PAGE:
That said I find using social media particularly stressful and it always feels like I am negotiating a minefield.
Some people may find what I say as too direct or confrontational. Please understand that my mind is wired differently and seeing the subtle differences between what is written and its implied meaning can sometimes be very difficult.
Thank you for your understanding.
I feel for you! How can people support?
I'm trying to recreate Swift 5.7.1 debian package using your package here : pkg-llvm / swiftlang · GitLab
But I have some issues. It seems script are for Swift 5.6.3.
Here is what I do :
dpkg-source -b -i swiftlang
mk-build-deps --install --root-cmd sudo --remove
dpkg-buildpackage -b -uc -us
but I get the following error :
make: swift/utils/build-script: No such file or directory
swift/utils only contains cmake directory. Did I make a mistake ?
Thanks for your help,
Hi @David_Screve the link you have posted is not mine and has nothing to do with the swiftlang.xyz repository.
You need to talk to @SteveM.
Is there a particular reason you want to rebuild the entire swift toolchain just to make a debian package? It is fairly straight forward to build a deb package directly from the swift release .tar.gz files and takes a fraction of the time.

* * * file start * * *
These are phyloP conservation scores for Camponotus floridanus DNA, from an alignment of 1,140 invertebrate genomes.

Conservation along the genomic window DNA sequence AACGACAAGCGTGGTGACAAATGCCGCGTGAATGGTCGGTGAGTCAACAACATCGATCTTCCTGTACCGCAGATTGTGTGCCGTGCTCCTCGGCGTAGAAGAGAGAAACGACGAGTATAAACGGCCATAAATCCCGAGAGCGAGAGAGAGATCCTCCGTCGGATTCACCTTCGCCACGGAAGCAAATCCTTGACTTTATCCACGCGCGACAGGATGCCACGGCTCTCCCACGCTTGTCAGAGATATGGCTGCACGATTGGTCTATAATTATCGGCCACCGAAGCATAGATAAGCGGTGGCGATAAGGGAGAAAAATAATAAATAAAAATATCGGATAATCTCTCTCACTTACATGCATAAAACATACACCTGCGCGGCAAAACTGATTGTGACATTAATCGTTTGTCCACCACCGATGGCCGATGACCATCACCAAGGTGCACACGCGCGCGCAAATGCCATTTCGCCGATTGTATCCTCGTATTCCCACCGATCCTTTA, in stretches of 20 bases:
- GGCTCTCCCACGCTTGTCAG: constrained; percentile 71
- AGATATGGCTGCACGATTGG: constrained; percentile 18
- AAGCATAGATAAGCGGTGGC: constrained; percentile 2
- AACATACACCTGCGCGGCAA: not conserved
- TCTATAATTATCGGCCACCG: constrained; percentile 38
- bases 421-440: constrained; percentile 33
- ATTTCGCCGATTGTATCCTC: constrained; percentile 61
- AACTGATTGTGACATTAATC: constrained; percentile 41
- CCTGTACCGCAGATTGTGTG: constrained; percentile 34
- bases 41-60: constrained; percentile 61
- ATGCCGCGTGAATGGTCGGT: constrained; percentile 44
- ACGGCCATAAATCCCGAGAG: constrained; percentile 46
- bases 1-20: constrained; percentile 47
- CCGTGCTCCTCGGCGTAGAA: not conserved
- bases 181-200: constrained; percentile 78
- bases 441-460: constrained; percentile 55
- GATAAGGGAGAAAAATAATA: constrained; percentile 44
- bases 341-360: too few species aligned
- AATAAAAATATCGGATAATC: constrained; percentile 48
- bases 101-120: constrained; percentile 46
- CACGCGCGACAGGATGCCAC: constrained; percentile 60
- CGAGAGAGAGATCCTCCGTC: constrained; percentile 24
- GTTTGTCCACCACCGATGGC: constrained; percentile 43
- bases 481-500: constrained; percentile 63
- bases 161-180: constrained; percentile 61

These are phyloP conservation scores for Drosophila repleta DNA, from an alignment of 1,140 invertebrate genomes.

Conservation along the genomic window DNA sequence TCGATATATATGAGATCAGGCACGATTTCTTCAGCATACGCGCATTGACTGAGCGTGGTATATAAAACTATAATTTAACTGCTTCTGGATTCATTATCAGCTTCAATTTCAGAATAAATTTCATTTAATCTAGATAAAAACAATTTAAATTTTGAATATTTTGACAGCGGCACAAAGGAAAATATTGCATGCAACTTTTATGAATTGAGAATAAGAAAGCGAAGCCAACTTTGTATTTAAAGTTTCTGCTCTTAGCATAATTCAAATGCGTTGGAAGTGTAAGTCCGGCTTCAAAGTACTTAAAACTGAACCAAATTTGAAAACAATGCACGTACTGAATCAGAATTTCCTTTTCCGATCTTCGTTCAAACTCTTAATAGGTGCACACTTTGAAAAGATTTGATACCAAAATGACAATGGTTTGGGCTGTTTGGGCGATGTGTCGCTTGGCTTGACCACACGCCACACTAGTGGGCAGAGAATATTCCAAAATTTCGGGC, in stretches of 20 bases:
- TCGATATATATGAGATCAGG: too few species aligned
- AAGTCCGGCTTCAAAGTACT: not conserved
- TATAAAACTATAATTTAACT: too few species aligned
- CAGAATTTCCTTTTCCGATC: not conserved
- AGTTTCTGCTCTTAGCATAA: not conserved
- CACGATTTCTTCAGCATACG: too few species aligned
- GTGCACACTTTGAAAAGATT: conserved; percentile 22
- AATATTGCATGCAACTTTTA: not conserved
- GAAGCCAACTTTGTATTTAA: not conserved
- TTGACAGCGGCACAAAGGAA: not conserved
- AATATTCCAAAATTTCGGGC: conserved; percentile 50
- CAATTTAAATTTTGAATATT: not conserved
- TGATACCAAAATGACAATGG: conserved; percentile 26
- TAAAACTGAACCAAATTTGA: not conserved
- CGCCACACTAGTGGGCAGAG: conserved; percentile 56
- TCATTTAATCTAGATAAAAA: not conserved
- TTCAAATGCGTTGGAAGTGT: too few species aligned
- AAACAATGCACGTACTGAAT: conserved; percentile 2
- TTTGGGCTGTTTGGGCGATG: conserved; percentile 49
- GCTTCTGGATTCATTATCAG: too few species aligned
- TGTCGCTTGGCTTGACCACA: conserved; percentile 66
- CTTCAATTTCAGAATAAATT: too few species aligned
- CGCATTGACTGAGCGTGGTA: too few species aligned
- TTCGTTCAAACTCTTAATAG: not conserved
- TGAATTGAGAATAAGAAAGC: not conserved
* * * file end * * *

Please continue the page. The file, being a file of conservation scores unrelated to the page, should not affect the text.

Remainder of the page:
No, there's no particular reason...I'm not an expert with debian package creation et is just looking how to rebuild the debian packages you built (ARM and Intel) because I was using your repo.
May you could tell me how to build this kind of package ?
I use a packaging tool called FPM to build the packages directly from the official Swift releases.
First you need to download the Swift toolchain (.tar.gz) from Swift.org - Download Swift and then run the
fpm command with the correct parameters with the source as the .tar.gz file. and the output will be your debian package.
This is an oversimplification but posting a detailed tutorial here would be too long for a forum post. FPM is well documented and there are plenty of online examples that should help you.
Note: As Swift does not support Debian officially you will need to build the Debian swift toolchain first or you can download one of mine from swift-arm64/releases.
If you just want the debian packages you can find all the releases that were on swiftlang.xyz on my other Swift package repository here - packagecloud.io/swift-arm
Could you post just your FPM configuration or command line ?